Union Notes: MacMath thriving on penalty kicks

usa-zac-macmath-union-pksave.jpg

Union Notes: MacMath thriving on penalty kicks

CHESTER, Pa. – Union goalkeeper Zac MacMath doesn’t like penalty kicks and doesn’t think he’s particularly good at stopping them.

Funny, because that’s all he’s done this season.

In what’s been one of the few bright spots of an otherwise dour start to the year for the Union, MacMath has managed to save all three penalty kicks he’s faced -- a rare achievement for any goalie.

The MLS record for penalty kick saves in a single season? Four.

“I’ve known Zac for a long time and I’ve seen him take a lot of PKs, and this has not been his strong suit as a goalkeeper,” Union manager John Hackworth said. “But the good thing is you kind of see Zac evolving. His game has improved in so many little ways that I think it was natural that with his ability to read and his decision-making that he was going to figure it out.”

MacMath’s latest PK save may have been his best one yet. After Amobi Okugo was whistled for a handball in the box in the first half of the Union's 2-1 loss to the Seattle Sounders, MacMath picked his teammate up with a tremendous diving save on Osvaldo Alonso.

“I know there’s talk from the Seattle camp that it was interesting that Alonso took it,” Hackworth said. “But I don’t care who takes that PK. That’s a well-taken PK. For a 'keeper to save that, with that kind of pace and that kind of placement, that’s pretty impressive.”

MacMath’s first two PK saves came in back-to-back games in early April -- against reigning MVP Mike Magee of the Chicago Fire and Real Salt Lake’s Alvoro Saborio. The one against Magee was especially impressive because he also thwarted the star forward’s rebound attempt to preserve a tie on the final play of the game, leading MacMath to call it “one of the best moments of my career.”

He’s had other great moments too, and after an up-and-down start to his professional career, MacMath seems to be really hitting his stride this season -- his third as a starter.

He may even be the Union’s best player right now.

“We just need to build off performances like Zac’s,” Hackworth said. “He kept us in a game, a really high-level game on Saturday night. It was an excellent save, and he’s had a very good year. We need other guys to feed off him and have those kinds of performances so that collectively as a team we are more consistent.”

Edu to the World Cup?
Ever since he signed with the Union in the offseason, Maurice Edu has been hounded with questions about how returning to MLS could help him in his quest to make the U.S. national team’s World Cup roster.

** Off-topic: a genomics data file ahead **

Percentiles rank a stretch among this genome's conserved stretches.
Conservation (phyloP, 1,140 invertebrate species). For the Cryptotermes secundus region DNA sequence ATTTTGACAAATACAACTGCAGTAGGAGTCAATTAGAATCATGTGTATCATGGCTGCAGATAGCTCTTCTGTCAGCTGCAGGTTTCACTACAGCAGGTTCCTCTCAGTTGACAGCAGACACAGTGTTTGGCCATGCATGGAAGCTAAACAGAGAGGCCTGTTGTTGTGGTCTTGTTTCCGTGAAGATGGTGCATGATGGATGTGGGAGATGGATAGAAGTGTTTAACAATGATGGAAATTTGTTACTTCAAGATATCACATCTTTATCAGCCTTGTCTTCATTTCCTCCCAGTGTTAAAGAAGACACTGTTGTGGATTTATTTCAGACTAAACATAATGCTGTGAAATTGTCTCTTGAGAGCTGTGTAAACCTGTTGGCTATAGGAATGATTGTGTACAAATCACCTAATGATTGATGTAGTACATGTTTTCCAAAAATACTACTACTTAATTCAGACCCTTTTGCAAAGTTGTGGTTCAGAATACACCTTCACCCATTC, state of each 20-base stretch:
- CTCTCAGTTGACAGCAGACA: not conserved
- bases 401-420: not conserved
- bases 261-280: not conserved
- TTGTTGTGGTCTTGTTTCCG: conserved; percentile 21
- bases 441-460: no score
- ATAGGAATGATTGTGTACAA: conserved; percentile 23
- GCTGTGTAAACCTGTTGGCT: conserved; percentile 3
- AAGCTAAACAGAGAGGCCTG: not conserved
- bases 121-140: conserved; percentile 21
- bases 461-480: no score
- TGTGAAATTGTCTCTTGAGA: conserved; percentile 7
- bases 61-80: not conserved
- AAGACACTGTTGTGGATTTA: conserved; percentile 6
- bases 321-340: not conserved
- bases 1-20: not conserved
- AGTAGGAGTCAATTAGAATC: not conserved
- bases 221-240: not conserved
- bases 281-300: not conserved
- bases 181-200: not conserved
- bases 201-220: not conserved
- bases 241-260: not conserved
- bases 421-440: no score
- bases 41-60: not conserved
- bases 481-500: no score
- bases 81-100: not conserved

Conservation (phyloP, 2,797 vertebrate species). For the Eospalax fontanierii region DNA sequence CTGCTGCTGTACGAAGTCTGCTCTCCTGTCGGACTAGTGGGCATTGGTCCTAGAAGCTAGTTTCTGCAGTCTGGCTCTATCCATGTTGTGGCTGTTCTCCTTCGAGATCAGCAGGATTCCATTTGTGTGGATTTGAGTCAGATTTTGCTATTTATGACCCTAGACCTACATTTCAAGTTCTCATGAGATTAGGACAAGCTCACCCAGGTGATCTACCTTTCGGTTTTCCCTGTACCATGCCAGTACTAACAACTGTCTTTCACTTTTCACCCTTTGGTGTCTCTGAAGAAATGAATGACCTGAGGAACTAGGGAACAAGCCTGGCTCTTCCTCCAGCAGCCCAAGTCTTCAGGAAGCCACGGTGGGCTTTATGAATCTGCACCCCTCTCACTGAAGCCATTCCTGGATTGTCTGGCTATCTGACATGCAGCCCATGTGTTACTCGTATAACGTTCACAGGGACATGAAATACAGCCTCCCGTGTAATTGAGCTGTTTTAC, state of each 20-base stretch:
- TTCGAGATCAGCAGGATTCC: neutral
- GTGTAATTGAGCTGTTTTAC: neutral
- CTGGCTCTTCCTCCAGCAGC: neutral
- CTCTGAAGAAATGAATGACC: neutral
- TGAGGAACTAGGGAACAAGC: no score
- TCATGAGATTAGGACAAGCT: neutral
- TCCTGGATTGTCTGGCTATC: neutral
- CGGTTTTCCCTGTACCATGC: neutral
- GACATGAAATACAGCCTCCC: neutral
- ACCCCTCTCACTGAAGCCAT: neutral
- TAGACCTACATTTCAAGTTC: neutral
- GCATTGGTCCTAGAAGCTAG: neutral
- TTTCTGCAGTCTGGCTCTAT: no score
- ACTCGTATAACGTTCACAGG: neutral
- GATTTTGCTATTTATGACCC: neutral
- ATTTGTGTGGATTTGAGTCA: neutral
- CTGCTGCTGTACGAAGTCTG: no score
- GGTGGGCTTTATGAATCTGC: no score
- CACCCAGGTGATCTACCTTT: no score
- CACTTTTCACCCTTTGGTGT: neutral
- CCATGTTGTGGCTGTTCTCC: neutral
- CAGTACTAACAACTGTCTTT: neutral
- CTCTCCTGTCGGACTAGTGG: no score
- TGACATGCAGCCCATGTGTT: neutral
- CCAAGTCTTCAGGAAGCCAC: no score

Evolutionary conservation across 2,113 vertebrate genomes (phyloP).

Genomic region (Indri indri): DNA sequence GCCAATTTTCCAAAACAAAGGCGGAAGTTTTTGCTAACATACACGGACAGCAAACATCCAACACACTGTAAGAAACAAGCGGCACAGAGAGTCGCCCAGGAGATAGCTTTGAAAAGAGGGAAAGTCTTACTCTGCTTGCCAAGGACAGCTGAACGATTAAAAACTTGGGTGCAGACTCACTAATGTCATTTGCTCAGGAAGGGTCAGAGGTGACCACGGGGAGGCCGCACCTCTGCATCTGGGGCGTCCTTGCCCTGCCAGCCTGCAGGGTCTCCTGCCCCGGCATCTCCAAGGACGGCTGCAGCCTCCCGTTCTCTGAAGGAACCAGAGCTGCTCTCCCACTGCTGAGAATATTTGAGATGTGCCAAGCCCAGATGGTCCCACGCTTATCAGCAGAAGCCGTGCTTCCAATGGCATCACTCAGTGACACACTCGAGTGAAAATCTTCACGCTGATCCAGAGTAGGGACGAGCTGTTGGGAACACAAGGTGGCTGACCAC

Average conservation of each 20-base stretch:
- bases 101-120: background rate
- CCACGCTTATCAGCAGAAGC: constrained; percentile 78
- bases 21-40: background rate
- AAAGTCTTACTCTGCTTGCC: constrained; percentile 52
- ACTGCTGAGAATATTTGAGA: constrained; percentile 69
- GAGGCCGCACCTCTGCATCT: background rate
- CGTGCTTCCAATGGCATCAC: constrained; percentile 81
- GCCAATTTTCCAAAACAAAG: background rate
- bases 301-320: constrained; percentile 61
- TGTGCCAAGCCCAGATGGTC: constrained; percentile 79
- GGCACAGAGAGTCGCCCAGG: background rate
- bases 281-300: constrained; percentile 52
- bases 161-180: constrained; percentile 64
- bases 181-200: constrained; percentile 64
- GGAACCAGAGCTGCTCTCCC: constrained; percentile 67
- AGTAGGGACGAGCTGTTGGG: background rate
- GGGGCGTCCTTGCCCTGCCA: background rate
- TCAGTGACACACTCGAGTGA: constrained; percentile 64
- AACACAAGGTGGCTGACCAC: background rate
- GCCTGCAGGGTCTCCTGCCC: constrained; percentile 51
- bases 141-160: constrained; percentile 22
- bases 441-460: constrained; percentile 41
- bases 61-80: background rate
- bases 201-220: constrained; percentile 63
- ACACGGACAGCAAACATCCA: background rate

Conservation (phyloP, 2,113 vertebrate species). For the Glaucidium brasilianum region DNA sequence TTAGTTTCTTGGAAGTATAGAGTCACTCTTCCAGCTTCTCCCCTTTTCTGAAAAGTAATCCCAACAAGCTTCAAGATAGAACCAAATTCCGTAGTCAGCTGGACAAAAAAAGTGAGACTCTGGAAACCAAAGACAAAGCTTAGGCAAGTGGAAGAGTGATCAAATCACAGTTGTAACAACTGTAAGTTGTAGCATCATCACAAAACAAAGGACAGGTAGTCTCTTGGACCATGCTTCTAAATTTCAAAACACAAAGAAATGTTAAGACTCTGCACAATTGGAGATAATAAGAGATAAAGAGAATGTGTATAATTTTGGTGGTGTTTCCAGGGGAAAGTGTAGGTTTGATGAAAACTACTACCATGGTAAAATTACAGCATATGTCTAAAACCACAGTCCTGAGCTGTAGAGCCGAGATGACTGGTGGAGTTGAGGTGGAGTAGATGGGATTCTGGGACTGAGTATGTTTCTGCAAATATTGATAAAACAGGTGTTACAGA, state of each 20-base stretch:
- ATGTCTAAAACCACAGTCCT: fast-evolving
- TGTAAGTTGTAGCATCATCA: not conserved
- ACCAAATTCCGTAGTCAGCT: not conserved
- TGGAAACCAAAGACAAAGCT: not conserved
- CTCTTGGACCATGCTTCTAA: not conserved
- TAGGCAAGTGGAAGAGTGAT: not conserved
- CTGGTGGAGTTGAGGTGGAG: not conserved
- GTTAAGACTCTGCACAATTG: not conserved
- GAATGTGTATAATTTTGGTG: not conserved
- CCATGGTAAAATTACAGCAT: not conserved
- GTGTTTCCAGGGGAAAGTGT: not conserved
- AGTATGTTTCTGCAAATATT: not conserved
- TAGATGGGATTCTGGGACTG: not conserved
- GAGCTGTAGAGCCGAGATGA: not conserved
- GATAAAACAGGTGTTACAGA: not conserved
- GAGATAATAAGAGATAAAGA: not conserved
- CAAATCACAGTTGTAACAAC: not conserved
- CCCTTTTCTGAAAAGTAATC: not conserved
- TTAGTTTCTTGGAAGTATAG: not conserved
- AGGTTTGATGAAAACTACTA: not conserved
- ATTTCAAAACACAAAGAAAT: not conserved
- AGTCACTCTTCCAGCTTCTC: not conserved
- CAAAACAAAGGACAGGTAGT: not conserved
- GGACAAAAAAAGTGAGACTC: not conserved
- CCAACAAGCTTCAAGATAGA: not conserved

And while the Union (1-4-5) are struggling, it’s hasn’t been the fault of Edu, who’s been an effective box-to-box midfielder and is tied for the team lead in goals with two.

So will the Union midfielder make U.S. head coach Jurgen Klinsmann’s preliminary 30-man roster when it’s announced Monday and then make the plane to Brazil after the roster is trimmed down to 23 for the World Cup?

Hackworth doesn’t know for sure but seems to like Edu’s chances.

“That’s not really a question for me to answer,” Hackworth said. “I would give you my opinion though: If there are soccer people out there, in particular Jurgen and his staff, I think they’re pleased with the way Mo is playing.”

Having a Union player represent the U.S. national team in Brazil would be a great thing for Philadelphia, but it would naturally leave the club shorthanded for a few games heading into the league’s World Cup break.

It will also give other players a chance to step in and fill the void left behind by Edu. Hackworth was asked specifically if one of them could be teenager Zach Pfeffer, who has yet to play a minute this season and is coming off a one-year loan to the German club Hoffenheim.

“Pfeffer is certainly a guy that is a possibility,” the Union manager said. “But he has to put himself in a position to be consistently brought into the 18 and to be considered to have his name listed in the [starting] 11 or be one of the three substitutions off the bench. … I’ve seen a lot of good things out of Zach. I hope that translates into him playing some valuable minutes for this team this season.”

Looking for offensive upgrades
Considering a Union player hasn’t scored from the run of play in the last four games, it’s no secret that the Union could use an offensive boost.

Could that boost come in the form of acquiring a new striker?

“The short answer is yes,” Hackworth said. “But I think in the bigger picture we have a group of guys that are capable of playing at this level and being very successful at this level. We aren’t thinking that we have to hit the panic button and do something drastic like bring in someone else.”

Wait, so was that a yes or a no?

Honest Haris Medunjanin gets D.C. United red card rescinded with fair play

usa-haris-medunjanin.jpg
USA Today Images

Honest Haris Medunjanin gets D.C. United red card rescinded with fair play

CHESTER, Pa. -- Sportsmanship isn’t dead. 
 
In the 74th minute of Saturday’s 1-0 Union win over D.C. United at Talen Energy Stadium, Luciano Acosta knocked midfielder Haris Medunjanin out of bounds. Trekking in from midfield, referee Sorin Stoica immediately threw up the red card to eject the United's Acosta from the match.
 
Moments later, play restarted with Acosta still in the game. 
 
"All I know is I saw the red card, turned around and next thing I know is he’s still on the field," Union center back Oguchi Onyewu said. 
 
The red card was pulled for what Stoica believed was Acosta kicking Medunjanin. Unaware that the referee could even rescind the card, the Union man honorably disputed the kick and Stoica pulled the ejection.